Behavioral games between predators and prey often involve two sub-games: ‘pre-encounter’ games affecting the rate of encounter between predators and prey (e.g. predator–prey space games, Sih 2005), and ‘post-encounter’ games that influence the outcome of encounters (e.g. waiting games at prey refugia, Hugie 2003, and games of vigilance, Brown et al. 1999). Most models, however, focus on only one or the other of these two sub-games.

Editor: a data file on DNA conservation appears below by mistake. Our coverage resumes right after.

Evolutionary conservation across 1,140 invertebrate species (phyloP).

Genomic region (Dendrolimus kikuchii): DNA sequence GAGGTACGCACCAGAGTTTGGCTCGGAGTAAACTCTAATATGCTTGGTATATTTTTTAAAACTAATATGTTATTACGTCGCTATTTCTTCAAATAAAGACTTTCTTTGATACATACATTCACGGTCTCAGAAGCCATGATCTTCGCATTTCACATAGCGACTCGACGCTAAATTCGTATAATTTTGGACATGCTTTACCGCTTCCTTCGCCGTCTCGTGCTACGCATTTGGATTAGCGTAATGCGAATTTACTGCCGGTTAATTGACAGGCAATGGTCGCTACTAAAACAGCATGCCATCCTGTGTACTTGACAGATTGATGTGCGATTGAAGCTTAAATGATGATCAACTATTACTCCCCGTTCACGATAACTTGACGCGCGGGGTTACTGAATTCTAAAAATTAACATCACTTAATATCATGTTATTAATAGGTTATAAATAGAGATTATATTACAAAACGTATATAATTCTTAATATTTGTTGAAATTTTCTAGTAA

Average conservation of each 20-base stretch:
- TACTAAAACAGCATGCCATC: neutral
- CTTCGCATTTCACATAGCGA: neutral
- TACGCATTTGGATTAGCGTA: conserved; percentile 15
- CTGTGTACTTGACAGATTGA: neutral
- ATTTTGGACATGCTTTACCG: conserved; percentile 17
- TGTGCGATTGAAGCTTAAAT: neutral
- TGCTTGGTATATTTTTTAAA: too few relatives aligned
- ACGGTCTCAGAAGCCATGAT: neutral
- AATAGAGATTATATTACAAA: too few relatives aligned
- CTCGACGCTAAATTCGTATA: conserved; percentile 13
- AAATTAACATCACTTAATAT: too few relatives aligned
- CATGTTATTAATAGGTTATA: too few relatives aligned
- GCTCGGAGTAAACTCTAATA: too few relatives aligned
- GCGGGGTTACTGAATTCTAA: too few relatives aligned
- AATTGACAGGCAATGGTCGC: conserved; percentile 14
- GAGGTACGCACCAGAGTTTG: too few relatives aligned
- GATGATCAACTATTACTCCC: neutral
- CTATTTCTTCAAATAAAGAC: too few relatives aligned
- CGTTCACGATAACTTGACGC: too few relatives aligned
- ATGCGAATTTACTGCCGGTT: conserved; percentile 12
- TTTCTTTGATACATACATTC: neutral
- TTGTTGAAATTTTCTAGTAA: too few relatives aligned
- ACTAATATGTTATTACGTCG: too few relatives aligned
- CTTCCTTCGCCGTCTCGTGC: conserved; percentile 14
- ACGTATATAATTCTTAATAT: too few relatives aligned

I investigated a multi-behavioral game between predators and prey that integrated both pre-encounter and post-encounter behaviors. These behaviors included landscape-scale movements by predators and prey, a type of prey vigilance that increases immediately after an encounter and then decays over time (‘ratcheting vigilance’), and predator management of prey vigilance. I analyzed the game using a computer-based evolutionary algorithm. This algorithm embedded an individual-based model of ecological interactions within a dynamic adaptive process of mutation and selection. I investigated how evolutionarily stable strategies (ESS) varied with the predators’ learning ability, killing efficiency, density and rate of movement. I found that when predators learn prey location, random prey movement can be an ESS. Increased predator killing efficiency reduced prey movement, but only if the rate of predator movement was low. Predators countered ratcheting vigilance by delaying their follow-up attacks; however, this delay was reduced in the presence of additional predators. The interdependence of pre-and post-encounter behaviors revealed by the evolutionary algorithm suggests an intricate co-evolution of multi-behavioral predator–prey behavioral strategies.